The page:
Bush Family Tradition: Ducking
By Robert Parry
July 15, 2005
there is one trait that has followed the Bush family through generations
of privilege, it is the ability to escape scandal – a skill that will be
put to the test again over the leaking of the identity of an undercover
CIA officer, apparently to get back at her husband for criticizing
George W. Bush’s case for invading Iraq.
The criminal investigation into who revealed
Valerie Plame’s identity – and endangered clandestine operatives working
with her – has been building for two years. But it is finally reaching
critical mass with the disclosure that Bush’s political guru Karl Rove
discussed Plame’s CIA work with Time correspondent Matthew Cooper in
Rove appears to have been part of a P.R. campaign
to punish Plame’s husband, former Ambassador Joseph Wilson, for writing
an article on July 6, 2003, that the administration had reason to doubt
claims about Iraq seeking yellowcake uranium when Bush cited that
dramatic allegation in his State of the Union address in January 2003.
A United Nations agency debunked the yellowcake
claim in March 2003 – finding that it was based on forged documents –
but Rove and other Bush allies still went on the offensive against
Wilson in July 2003. Their primary line of attack was to assert that his
CIA wife had authorized his trip to Niger in 2002 to check out the
It was never clear why this trip-authorization
argument was relevant. Presumably it was meant to discredit Wilson by
suggesting that the guy was untrustworthy or needed his wife’s help to
get a job. (Incidentally, Wilson and Plame denied that Plame authorized
the trip, which was ordered by her CIA superiors.)
Yet, even today, Republicans and the powerful
conservative news media are continuing this denigration of Joe Wilson.
Since the disclosures about Rove tipping Time magazine about Mrs.
Wilson’s CIA work, Bush’s defenders have resumed the debate about who
authorized Wilson’s Niger trip.
On July 12, the Republican National Committee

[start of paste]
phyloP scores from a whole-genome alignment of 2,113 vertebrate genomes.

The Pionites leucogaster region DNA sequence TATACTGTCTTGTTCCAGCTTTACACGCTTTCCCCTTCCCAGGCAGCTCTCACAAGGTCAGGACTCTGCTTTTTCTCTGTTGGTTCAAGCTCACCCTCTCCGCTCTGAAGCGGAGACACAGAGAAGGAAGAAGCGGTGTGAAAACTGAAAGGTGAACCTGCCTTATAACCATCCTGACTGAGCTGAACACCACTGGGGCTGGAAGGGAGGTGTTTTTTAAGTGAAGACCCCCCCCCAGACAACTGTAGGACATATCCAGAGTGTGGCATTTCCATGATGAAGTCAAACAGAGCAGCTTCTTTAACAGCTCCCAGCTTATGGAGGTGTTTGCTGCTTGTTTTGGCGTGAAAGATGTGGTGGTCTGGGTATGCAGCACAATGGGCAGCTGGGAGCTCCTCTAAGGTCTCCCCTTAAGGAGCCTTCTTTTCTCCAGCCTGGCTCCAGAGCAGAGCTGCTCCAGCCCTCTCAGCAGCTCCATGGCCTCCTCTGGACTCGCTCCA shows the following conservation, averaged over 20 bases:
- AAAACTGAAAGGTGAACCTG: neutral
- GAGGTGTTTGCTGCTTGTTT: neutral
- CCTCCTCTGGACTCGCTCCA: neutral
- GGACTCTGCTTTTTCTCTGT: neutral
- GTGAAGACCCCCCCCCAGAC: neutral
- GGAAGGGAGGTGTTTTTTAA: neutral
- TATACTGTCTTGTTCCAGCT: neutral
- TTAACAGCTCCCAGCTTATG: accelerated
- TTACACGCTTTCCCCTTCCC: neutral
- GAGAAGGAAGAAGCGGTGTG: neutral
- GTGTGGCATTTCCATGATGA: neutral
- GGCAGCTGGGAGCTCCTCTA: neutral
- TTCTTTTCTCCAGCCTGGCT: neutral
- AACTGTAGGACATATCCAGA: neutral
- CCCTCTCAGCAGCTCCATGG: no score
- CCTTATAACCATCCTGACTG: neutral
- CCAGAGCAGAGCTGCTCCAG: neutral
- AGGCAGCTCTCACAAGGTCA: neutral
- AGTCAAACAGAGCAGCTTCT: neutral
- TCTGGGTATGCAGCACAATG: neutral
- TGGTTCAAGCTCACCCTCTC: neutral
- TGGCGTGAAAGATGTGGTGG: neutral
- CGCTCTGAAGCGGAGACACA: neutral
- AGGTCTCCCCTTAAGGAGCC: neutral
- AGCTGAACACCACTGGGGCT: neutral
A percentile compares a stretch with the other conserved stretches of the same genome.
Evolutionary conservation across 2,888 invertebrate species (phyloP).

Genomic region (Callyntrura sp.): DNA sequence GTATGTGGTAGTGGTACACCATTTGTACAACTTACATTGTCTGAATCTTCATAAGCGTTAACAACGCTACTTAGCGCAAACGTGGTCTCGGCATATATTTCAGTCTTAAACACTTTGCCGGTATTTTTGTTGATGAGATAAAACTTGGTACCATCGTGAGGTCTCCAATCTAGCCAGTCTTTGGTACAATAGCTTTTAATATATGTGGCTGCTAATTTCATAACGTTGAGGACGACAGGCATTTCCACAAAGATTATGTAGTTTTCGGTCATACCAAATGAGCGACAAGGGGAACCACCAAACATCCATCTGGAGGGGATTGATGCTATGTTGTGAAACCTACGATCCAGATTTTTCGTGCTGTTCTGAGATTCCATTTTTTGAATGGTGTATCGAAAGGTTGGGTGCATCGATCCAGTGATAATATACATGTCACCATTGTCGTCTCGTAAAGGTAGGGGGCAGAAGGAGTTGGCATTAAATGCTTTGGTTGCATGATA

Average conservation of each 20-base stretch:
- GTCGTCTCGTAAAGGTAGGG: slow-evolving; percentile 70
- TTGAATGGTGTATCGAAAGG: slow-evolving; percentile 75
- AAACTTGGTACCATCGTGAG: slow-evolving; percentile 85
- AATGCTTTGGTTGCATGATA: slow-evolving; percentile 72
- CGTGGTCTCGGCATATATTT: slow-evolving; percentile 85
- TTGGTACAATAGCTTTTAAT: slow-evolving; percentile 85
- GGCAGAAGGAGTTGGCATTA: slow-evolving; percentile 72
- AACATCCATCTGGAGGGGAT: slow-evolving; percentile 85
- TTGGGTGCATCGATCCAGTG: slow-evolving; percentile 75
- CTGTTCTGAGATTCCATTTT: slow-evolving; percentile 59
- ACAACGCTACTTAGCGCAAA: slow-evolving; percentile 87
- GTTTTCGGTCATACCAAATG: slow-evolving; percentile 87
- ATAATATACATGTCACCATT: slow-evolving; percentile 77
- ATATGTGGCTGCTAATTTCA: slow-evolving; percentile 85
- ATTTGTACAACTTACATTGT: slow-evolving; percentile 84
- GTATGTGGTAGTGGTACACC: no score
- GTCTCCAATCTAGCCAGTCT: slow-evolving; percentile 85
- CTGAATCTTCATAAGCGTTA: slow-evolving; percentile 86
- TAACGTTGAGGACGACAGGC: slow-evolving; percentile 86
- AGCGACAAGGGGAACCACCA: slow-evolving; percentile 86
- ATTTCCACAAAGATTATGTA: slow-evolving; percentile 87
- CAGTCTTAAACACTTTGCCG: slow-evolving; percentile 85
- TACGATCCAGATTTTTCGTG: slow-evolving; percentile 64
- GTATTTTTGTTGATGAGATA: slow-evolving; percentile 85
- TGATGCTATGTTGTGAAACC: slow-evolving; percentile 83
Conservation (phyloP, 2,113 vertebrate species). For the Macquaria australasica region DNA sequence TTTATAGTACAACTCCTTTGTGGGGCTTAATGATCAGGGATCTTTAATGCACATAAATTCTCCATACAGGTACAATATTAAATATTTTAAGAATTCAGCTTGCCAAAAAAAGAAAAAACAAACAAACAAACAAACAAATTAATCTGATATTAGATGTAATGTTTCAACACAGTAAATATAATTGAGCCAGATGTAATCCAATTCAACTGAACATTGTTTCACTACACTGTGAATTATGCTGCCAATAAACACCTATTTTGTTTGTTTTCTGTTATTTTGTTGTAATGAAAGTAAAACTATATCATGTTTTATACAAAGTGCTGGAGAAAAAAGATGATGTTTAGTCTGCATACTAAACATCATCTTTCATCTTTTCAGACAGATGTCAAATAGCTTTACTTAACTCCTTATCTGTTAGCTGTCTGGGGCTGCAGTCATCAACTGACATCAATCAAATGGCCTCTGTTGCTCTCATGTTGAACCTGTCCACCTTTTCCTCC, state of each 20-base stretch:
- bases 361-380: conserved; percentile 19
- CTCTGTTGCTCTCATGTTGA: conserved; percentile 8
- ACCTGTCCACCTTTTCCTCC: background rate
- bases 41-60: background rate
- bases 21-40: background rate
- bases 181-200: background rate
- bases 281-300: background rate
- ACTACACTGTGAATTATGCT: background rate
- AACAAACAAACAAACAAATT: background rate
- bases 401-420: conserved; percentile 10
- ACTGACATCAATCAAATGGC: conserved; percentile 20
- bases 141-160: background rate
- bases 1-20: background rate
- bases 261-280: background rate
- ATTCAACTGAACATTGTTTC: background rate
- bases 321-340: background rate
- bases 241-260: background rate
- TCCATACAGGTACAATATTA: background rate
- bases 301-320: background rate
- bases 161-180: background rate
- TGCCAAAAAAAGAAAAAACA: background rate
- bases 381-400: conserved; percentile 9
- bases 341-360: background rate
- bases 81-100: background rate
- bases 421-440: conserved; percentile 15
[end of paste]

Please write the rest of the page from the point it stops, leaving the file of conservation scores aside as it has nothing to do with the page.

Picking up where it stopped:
points” asserting that Rove’s comments to Cooper were simply to save
the reporter from publishing a “false story based on a false premise” –
which the RNC defined as “Joe Wilson’s allegation that the vice
president sent him to Niger.”
But this assertion in the RNC’s talking-point memo
is false, even according to the Republicans’ own citation.
Here is how the Republicans lay out their case in
the memo: “Wilson falsely claimed that it was Vice President Cheney who
sent him to Niger, but the vice president has said he never met him and
didn’t know who sent him.”
However, the talking-point memo then details what
Wilson actually said:
“Wilson says he traveled to Niger at CIA request to
help provide response to vice president’s office. ‘In February 2002, I
was informed by officials at the Central Intelligence Agency that Vice
President Cheney’s office had questions about a particular intelligence
report. … The agency officials asked if I would travel to Niger to check
out the story so they could provide a response to the vice president’s
So, Wilson is not claiming that Dick Cheney “sent
him” to Niger. Indeed, there is no contradiction between Wilson’s
explanation about the CIA asking him to check out a report that had
interested Cheney and Cheney’s statement that he didn’t know Wilson.
The RNC’s accusation that Wilson lied is another
example of the continuing GOP campaign against Wilson. It’s a case of
the RNC lying, not Wilson lying.
The “talking point” memo also is a classic example
of how the neoconservatives have used rhetorical games since the early
1980s when they rose to power under Ronald Reagan and George H.W. Bush.
When people have come up with information that can
cause the neocons trouble, the neocons have applied an approach called
“controversializing” the accuser.
The process works whether that person is a federal
prosecutor (as in the case of Iran-Contra independent counsel Lawrence
Walsh), a member of Congress (as with Rep. Henry Gonzalez and his probe
of George H.W. Bush’s secret aid to Iraq); a journalist (as with New
York Times correspondent Raymond Bonner, who wrote about Central
American death squads in the early 1980s); or a private citizen (like
Wilson was when he questioned Bush’s use of the yellowcake allegations).
In 1991-92, for
instance, Walsh – a lifelong Republican – closed in on the obstruction
of justice that had surrounded the Iran-Contra scandal for five years.
Walsh’s investigation broke through the White
House cover-up when his staff discovered hidden notes belonging to
former Defense Secretary Caspar Weinberger.
The notes made clear that there was widespread
knowledge of the 1985 illegal arms shipments to Iran and that George
Bush Sr. had been lying when he claimed that he was “not in the loop” on
the covert Iranian shipments.
The belated discovery led
to indictments against senior CIA officials and Weinberger. In
retaliation, the conservative Washington Times and the Wall Street
Journal’s editorial page fired near-daily barrages at Walsh often over
trivial matters, such as his first-class air fare or room-service meals.
also denounced Walsh and called for an end to his investigation. Key
mainstream columnists and editorial writers for the Washington Post and
the New York Times – along with many TV pundits – joined in the Walsh